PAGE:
Adidas’ resurgence jolts industry, shows no signs of slowing down




PORTLAND — Adidas’ strong financial run continued in its third quarter, with North American sales jumping 23 percent to top $1 billion for the first time.

The German sportswear and sneaker company with its North American headquarters in Portland also is on a tear in China, where sales grew 28 percent. Adidas made a lot of money in the period: Operating earnings for the three months ending in September rose 35 percent to 795 million euros.

The contrast between surging Adidas and its top rival, Oregon-based Nike, is dramatic. Adidas continues to take market share from both Nike and Under Armour.

Mark King, who heads Adidas’ North American operations, said the company is showing no ill effects from the college basketball bribery scandal that erupted in September. An Adidas executive and a company consultant have been charged with bribing high school players to attend Adidas-affiliated universities. Rather, the company doubled its footwear market share in North America, the company said.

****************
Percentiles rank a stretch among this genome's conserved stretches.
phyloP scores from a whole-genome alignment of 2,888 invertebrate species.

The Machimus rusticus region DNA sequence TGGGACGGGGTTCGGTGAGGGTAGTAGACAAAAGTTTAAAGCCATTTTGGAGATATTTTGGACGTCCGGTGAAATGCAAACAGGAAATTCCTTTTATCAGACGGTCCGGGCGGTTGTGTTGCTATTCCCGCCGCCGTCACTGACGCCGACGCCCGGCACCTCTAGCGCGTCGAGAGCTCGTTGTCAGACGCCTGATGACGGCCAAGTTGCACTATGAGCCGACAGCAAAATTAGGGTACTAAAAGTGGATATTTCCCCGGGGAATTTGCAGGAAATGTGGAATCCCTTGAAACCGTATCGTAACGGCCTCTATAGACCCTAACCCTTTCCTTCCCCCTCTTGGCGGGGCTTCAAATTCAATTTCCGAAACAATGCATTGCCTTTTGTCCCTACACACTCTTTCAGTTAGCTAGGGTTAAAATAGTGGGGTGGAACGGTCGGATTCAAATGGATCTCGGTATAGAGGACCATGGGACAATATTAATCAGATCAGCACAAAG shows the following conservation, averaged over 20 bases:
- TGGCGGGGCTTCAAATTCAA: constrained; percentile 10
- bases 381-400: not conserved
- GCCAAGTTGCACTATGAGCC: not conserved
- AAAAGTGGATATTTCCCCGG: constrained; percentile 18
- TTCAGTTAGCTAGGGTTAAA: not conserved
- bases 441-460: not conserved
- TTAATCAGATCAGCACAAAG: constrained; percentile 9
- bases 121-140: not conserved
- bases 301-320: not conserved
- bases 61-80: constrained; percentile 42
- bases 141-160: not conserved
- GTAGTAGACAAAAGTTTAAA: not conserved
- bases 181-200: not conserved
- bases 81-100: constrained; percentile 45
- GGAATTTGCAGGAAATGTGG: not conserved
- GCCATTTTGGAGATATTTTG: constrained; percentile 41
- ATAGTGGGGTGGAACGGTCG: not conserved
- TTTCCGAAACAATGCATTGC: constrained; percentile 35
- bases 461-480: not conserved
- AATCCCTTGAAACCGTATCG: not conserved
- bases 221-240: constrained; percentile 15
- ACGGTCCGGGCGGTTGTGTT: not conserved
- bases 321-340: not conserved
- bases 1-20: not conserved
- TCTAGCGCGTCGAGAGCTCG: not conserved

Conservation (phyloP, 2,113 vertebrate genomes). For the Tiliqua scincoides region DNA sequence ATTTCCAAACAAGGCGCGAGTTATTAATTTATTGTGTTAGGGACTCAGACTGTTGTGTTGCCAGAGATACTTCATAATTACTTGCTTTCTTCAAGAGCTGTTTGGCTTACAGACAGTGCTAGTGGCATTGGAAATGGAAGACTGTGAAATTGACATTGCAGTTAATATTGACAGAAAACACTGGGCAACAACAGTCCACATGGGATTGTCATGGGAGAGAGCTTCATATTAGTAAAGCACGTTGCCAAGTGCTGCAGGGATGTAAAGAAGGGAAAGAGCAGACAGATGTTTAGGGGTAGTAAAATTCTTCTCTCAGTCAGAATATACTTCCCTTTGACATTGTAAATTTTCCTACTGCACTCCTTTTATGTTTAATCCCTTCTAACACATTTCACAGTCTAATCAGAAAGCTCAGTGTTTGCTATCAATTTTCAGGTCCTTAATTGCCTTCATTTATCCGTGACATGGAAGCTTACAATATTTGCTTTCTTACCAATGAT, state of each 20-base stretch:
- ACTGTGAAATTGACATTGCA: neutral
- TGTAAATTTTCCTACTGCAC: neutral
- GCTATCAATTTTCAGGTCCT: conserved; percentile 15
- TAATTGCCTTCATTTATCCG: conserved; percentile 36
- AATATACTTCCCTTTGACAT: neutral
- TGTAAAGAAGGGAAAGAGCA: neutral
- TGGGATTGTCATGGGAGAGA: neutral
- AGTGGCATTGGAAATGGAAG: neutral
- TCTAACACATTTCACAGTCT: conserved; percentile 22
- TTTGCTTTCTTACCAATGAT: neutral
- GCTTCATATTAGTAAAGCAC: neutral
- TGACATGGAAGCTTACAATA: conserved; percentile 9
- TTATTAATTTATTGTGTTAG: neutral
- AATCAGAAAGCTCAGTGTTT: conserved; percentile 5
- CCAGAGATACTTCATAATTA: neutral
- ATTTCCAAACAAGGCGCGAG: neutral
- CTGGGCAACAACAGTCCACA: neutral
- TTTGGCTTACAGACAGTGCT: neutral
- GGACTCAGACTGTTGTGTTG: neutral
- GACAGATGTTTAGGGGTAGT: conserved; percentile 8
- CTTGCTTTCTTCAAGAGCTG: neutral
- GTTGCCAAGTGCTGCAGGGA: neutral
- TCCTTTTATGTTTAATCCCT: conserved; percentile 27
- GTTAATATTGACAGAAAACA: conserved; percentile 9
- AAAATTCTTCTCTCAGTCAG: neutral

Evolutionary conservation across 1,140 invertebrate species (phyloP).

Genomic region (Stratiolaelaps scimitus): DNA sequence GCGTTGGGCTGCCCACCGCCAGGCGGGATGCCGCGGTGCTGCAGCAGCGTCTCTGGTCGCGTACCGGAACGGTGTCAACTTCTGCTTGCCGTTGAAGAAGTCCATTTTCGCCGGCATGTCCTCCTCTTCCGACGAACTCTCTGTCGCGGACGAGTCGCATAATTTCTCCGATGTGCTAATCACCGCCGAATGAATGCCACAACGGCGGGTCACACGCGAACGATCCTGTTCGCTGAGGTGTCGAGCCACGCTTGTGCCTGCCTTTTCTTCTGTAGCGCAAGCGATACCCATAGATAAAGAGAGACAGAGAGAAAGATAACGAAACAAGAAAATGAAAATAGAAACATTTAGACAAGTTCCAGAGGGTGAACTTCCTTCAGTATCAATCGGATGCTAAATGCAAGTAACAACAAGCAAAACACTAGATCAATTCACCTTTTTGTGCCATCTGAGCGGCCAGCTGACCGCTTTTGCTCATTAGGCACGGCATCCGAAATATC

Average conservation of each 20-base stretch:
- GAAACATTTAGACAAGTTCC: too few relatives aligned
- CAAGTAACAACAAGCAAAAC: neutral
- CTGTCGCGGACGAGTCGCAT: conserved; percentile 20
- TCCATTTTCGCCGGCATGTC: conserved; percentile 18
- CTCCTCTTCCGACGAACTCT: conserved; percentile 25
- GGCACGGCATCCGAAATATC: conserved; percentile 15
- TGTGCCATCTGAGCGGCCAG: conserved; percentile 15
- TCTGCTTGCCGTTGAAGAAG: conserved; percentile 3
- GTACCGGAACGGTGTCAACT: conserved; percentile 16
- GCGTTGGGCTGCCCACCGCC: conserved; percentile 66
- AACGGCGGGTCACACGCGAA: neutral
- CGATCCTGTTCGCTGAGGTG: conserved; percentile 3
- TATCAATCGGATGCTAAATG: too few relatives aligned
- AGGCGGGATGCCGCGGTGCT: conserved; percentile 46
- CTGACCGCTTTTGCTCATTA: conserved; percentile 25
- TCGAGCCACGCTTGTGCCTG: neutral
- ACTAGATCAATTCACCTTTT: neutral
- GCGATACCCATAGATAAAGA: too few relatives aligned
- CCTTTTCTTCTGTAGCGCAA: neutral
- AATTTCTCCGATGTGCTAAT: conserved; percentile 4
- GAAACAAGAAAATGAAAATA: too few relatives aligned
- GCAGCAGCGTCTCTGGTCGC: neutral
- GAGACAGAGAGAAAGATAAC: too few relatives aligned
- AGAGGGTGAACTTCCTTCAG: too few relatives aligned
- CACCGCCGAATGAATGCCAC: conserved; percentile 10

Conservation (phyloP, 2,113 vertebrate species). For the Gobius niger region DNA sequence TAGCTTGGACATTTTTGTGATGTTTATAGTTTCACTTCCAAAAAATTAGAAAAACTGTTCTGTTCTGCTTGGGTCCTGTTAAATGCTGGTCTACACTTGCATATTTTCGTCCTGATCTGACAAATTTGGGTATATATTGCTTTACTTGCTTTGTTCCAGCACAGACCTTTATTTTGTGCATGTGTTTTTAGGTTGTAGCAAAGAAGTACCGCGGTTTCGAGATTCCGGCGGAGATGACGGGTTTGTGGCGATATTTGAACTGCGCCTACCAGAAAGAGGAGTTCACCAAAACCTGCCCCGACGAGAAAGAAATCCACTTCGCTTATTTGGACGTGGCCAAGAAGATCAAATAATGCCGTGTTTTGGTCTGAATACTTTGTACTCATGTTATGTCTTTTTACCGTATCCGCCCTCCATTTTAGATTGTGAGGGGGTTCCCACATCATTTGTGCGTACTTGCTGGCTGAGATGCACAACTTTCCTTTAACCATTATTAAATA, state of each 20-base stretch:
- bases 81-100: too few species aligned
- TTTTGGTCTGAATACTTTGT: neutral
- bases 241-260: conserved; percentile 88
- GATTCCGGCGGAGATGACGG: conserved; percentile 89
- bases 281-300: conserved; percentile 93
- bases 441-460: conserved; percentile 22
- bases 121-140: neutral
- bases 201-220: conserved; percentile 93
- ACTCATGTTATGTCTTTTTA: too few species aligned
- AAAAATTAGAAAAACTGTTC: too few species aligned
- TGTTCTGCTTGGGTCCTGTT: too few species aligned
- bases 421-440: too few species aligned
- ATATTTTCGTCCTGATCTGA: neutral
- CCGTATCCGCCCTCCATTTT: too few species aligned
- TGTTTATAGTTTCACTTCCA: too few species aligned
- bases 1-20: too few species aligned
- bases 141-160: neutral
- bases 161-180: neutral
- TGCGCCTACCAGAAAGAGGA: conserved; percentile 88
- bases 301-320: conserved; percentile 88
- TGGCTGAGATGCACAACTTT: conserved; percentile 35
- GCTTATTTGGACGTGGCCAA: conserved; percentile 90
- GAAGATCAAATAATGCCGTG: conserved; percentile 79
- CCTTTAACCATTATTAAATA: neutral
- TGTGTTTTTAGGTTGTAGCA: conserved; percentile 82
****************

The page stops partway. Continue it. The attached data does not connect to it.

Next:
Adidas’ growth is more diversified than last year, when the sales of its Originals sneakers — remakes of classic models from the 1970s like the Stan Smith and the Superstar — provided much of the spark. This year, the growth rate of the Originals line has slowed. But the sale of performance running and training shoes have more than made up for the Originals, King said.

The retail world has recognized Adidas’ strength, King said. The biggest retailers — Foot Locker, Dick’s and Finish Line Sports — are all devoting considerably more space to the three-stripes brand. King said the company has added 1,500 “branded spaces” at key retail accounts this year.

In these tumultuous times, as Nike struggles to reinvent itself and the athletic retail sector struggles, some have expected Adidas’ industry-shaking run to taper off. But given the bullish quarter, Adidas said it stood by its recently increased sales and earnings projections for the 2017 financial year.